Sheila Kitzinger

Sheila Kitzinger

A social anthropologist specialising in childbirth, Sheila Kitzinger has done fieldwork on birth in Jamaica, South Africa, Mexico, New Zealand (learning from the Maoris), Italy and Eastern European countries. She has also worked as a lecturer, birth educator and activist.

She lectures for universities and gives talks for birth and midwifery organisations around the world. She is also an examiner of academic theses in the UK and Australia and has been an Honorary Professor of Midwifery at Thames Valley University since 1994.

Becoming increasingly aware over the years of the problems that many women face, Sheila set up the Birth Crisis Network so as to support people who are distressed after traumatic births. She runs training days for midwives, doctors, doulas, therapists and birth educators, and has worked with the NCT (the National Childbirth Trust) since its foundation. She also created a teacher training scheme and set up many research projects on women’s experiences, working in collaboration with the NCT and contributed textual material for birth exhibitions at the Smithsonian, Washington and Natural Science museums. As a board member of MIDIRS (the research organisation which provides information to midwives and pregnant women), as a regular columnist for the journal Birth (published by Blackwell Science), and as a regular contributor of articles to newspapers and magazines, Sheila continues to promote the best interests of pregnant women and their babies.

Her campaigning work has focused on issues such as the need for women to be able to make their own birth plans, induction of labour, hospital birth and episiotomy, and she works with lawyers on human rights issues relevant to pregnant women, including those who are in prison or seeking asylum in the UK. Sheila is a strong believer that all women who are not at high risk—and that is most women—should have the choice of a home birth. For many years she has campaigned to promote women’s right to make their own informed decisions about childbirth, whether they feel most comfortable giving birth at home, in a hospital or at a birth centre. Birth Your Way is part of her work to help women become aware of their options.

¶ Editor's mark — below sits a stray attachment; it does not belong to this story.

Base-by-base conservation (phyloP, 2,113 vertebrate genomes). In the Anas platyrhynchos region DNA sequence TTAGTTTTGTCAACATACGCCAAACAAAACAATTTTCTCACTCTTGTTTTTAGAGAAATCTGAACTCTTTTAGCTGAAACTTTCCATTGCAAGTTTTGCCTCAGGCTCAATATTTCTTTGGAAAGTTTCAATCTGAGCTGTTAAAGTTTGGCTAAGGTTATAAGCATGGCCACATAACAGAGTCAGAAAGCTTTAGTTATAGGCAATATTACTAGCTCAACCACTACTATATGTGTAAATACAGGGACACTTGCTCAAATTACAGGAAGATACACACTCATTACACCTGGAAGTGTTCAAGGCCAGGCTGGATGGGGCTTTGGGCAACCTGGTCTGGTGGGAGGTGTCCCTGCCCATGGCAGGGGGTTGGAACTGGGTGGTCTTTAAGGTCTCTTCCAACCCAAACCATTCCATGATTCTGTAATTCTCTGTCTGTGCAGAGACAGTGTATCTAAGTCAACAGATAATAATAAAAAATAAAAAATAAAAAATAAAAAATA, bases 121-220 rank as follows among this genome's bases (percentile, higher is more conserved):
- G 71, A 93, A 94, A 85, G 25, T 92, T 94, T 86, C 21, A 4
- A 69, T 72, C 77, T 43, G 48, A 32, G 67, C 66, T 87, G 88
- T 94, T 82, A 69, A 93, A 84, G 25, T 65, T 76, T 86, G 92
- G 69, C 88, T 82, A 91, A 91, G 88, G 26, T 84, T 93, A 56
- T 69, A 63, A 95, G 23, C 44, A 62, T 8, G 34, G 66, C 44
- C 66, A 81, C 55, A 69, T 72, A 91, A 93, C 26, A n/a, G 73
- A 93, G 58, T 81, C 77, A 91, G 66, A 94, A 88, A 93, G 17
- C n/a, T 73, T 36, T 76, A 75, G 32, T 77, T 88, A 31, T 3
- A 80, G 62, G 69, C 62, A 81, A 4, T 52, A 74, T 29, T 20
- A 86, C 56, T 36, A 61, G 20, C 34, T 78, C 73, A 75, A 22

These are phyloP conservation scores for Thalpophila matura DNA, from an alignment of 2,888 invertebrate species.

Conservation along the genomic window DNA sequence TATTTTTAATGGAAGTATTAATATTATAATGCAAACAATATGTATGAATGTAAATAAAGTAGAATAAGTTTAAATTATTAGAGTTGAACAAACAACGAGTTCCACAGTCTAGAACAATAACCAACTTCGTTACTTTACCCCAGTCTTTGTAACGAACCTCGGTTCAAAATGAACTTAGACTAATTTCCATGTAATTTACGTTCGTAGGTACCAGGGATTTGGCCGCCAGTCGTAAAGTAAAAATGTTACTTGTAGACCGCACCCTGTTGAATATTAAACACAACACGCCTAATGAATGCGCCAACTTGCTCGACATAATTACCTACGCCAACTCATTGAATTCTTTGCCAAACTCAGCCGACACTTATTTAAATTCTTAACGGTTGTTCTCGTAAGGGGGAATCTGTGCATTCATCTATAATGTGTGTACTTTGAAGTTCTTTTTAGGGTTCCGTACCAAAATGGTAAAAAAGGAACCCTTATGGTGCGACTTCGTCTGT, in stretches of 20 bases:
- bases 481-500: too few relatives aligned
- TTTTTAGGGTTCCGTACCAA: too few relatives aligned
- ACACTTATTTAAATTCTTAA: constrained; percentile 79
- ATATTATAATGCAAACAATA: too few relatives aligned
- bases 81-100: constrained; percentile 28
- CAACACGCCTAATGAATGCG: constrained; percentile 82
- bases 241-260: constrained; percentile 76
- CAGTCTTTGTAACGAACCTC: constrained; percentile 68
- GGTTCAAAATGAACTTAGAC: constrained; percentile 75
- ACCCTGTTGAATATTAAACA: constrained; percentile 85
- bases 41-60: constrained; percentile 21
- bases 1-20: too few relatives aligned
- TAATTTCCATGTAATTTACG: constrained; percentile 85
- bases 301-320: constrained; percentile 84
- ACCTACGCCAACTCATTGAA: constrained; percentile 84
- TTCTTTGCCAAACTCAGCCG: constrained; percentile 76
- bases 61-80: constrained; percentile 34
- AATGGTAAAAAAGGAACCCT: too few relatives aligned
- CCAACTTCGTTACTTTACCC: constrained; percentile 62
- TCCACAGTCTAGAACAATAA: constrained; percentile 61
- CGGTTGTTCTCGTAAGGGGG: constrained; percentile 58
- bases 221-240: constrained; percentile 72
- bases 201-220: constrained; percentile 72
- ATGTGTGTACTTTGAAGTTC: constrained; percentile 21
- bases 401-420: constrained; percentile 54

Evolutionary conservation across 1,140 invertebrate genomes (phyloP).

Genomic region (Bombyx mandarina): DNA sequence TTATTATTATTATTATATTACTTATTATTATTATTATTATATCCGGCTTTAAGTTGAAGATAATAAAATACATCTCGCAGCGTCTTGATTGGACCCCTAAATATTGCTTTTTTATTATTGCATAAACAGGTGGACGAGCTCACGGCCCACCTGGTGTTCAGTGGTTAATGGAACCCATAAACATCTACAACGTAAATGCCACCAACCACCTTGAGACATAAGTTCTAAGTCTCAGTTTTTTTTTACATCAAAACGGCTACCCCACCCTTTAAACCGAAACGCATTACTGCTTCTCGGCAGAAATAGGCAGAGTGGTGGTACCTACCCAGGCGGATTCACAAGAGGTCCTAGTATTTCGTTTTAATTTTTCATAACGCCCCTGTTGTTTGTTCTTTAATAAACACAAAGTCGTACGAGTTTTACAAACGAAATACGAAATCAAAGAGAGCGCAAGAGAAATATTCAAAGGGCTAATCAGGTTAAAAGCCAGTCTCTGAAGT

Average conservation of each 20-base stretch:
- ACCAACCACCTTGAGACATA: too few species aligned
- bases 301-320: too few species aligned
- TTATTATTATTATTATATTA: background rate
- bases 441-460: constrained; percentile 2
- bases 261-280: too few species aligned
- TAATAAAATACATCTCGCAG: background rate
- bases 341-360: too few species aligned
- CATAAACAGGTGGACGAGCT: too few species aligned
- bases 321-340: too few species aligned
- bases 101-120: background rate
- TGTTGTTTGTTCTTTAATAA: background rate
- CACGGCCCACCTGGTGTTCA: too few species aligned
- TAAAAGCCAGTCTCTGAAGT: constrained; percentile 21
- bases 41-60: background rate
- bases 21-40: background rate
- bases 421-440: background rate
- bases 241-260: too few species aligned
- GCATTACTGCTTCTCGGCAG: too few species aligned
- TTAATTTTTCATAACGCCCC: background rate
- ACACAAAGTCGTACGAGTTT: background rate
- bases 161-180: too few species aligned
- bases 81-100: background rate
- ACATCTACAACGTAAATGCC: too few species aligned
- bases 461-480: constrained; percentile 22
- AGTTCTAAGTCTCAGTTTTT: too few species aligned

In fact, Sheila has been a prolific writer for many years and her work has now been published in 23 languages. Her books include: The Politics of Birth (Elsevier, 2005), The New Pregnancy and Childbirth (Dorling Kindersley, 2011), Rediscovering Birth (Pinter & Martin, 2011) and Birth Crisis (Routledge, 2006).

Unsurprisingly, perhaps, her books have received many awards, including the Horn Book Award and The Times Literary Award, and she was awarded an MBE for services in childbirth education. Since 2006, she has even had her portrait in the National Portrait Gallery in London—as one of the individuals who have made a major contribution to health in the UK.

To sum up, when you read Birth Your Way, you can be certain that you’re reading the words of a true expert. Not only has Sheila given birth to five babies herself, she has also worked with many other women, and midwives too, so she has a very broad perspective of the personal and practical challenges you might face when you plan your own birth—wherever you choose that to be.

Birth Your Way provides welcome reassurance for anybody considering giving birth in a birthing centre (either self-standing or down the corridor from a regular maternity ward) - or at home.